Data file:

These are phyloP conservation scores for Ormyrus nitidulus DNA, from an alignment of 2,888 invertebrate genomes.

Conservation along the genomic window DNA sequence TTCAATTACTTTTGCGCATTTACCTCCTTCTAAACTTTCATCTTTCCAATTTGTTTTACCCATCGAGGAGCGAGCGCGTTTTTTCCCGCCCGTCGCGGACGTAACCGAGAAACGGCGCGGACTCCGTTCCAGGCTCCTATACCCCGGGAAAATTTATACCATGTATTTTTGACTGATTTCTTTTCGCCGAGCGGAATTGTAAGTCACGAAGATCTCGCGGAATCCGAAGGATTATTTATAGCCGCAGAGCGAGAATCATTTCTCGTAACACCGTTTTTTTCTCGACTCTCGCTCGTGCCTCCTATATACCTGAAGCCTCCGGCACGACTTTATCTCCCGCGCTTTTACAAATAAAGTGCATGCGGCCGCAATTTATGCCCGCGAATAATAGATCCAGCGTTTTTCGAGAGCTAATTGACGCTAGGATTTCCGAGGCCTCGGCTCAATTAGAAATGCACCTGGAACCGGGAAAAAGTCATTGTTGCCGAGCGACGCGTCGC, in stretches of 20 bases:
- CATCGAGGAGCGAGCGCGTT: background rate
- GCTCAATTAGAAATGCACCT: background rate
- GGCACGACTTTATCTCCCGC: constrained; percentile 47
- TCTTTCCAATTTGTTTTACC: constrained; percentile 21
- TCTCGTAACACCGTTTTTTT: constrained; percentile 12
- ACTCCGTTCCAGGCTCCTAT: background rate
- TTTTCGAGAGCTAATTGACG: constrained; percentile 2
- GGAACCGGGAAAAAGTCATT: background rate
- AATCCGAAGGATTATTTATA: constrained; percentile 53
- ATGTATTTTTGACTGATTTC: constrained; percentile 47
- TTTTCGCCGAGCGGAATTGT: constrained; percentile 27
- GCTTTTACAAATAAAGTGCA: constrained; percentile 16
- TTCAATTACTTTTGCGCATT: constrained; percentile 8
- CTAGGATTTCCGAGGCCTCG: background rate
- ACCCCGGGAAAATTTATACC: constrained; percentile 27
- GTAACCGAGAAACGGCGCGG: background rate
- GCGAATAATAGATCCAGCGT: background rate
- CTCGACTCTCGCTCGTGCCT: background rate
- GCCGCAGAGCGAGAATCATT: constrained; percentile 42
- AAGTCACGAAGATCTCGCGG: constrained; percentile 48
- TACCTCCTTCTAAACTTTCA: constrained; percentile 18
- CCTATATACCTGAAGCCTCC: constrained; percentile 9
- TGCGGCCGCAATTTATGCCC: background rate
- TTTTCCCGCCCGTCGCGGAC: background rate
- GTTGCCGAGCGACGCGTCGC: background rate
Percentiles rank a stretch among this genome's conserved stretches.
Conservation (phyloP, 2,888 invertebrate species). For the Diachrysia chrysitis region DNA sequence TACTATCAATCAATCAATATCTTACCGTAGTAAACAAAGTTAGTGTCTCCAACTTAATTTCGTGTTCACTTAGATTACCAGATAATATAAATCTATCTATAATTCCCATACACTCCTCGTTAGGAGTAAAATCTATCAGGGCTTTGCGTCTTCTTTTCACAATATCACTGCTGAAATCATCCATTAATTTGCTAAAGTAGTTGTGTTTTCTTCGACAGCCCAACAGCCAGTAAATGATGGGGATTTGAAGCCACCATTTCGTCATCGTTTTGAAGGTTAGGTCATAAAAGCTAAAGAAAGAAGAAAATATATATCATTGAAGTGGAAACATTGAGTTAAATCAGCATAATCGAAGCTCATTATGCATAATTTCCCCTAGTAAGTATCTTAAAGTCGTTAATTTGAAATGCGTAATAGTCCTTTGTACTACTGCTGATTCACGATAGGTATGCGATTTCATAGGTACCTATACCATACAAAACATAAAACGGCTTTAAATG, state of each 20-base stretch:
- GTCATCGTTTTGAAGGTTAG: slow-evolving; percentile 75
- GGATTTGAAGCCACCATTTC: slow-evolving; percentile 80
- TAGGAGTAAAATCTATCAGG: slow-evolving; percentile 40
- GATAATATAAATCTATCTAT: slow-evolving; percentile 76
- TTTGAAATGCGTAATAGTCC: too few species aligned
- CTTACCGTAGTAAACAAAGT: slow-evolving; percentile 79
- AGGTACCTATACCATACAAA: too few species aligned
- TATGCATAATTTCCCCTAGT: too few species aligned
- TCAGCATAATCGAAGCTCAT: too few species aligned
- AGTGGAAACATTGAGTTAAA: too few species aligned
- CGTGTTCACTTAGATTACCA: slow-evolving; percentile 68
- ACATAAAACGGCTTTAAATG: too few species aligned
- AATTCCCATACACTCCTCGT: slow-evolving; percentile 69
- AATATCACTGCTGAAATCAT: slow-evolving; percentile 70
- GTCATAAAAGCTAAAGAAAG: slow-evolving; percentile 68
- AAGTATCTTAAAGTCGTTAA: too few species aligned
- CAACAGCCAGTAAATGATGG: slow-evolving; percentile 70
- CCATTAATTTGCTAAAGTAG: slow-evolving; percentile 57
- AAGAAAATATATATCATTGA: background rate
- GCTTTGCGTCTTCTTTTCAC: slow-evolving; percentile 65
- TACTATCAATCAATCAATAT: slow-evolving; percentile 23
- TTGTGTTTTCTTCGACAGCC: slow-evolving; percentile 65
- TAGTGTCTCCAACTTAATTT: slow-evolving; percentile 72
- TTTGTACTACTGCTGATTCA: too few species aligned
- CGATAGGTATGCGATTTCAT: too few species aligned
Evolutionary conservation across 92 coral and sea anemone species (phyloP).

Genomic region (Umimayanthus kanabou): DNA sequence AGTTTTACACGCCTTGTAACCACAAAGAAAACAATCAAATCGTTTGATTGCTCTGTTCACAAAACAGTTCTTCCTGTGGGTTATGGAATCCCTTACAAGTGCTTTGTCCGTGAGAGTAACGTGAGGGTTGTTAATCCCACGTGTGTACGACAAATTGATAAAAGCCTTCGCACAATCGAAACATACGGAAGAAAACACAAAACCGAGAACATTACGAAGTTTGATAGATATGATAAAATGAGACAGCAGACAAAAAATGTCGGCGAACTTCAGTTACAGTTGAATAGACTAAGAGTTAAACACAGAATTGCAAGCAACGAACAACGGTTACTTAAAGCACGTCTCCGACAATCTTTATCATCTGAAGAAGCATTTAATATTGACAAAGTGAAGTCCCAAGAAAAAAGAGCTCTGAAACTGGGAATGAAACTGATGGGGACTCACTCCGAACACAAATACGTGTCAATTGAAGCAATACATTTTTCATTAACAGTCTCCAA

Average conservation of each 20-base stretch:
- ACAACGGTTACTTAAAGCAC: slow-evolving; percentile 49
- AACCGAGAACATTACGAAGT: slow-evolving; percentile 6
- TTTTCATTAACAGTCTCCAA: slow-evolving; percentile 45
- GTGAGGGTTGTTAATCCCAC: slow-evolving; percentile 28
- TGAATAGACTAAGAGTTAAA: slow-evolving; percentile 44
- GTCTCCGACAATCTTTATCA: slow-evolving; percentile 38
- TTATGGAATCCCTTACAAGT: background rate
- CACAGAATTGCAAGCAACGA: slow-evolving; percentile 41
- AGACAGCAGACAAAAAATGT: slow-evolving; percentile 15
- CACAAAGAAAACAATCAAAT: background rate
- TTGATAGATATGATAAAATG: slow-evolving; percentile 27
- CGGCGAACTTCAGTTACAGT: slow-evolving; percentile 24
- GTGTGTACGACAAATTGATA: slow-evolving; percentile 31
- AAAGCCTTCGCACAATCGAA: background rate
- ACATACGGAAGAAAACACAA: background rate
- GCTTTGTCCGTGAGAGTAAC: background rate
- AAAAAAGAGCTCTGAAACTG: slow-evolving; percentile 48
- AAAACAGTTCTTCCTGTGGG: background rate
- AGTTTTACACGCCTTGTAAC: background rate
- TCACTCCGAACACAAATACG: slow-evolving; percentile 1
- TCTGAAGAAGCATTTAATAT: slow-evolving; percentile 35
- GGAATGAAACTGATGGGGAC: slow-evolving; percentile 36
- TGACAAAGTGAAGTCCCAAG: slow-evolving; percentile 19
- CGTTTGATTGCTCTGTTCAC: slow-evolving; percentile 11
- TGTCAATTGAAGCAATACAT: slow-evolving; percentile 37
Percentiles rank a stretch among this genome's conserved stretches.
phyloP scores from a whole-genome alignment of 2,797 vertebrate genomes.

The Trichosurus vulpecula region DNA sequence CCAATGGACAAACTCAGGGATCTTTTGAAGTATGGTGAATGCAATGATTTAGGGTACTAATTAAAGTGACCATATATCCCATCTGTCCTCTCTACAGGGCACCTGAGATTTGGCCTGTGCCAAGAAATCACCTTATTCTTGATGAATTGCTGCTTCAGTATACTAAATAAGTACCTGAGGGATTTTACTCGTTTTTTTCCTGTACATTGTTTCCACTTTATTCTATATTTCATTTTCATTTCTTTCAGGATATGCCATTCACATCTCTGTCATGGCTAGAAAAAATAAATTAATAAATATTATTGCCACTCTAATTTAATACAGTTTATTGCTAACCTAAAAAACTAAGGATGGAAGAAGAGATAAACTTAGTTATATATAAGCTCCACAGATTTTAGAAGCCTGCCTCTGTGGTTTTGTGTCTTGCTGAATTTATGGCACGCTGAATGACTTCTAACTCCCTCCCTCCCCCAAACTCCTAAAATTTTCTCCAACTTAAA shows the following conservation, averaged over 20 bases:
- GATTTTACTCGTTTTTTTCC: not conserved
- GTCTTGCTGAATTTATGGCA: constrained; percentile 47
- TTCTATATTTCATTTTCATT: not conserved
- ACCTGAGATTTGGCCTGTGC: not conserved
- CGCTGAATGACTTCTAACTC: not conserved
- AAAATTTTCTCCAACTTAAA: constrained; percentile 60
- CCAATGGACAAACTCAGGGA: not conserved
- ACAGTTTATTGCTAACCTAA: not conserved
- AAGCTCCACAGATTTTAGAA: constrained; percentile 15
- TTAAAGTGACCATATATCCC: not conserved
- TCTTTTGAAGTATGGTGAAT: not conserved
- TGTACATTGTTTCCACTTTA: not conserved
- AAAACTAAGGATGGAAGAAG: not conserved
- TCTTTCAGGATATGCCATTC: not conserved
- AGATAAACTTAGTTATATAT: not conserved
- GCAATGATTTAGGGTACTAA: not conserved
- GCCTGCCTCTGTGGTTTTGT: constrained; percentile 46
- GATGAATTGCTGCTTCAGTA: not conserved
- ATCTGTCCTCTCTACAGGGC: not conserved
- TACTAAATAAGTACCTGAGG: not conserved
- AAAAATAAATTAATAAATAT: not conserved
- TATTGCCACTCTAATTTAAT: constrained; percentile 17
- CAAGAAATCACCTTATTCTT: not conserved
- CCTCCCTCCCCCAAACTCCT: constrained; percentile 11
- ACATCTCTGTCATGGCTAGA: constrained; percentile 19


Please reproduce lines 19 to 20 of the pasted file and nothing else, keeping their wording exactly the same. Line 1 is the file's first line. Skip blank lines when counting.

- GCGAATAATAGATCCAGCGT: background rate
- CTCGACTCTCGCTCGTGCCT: background rate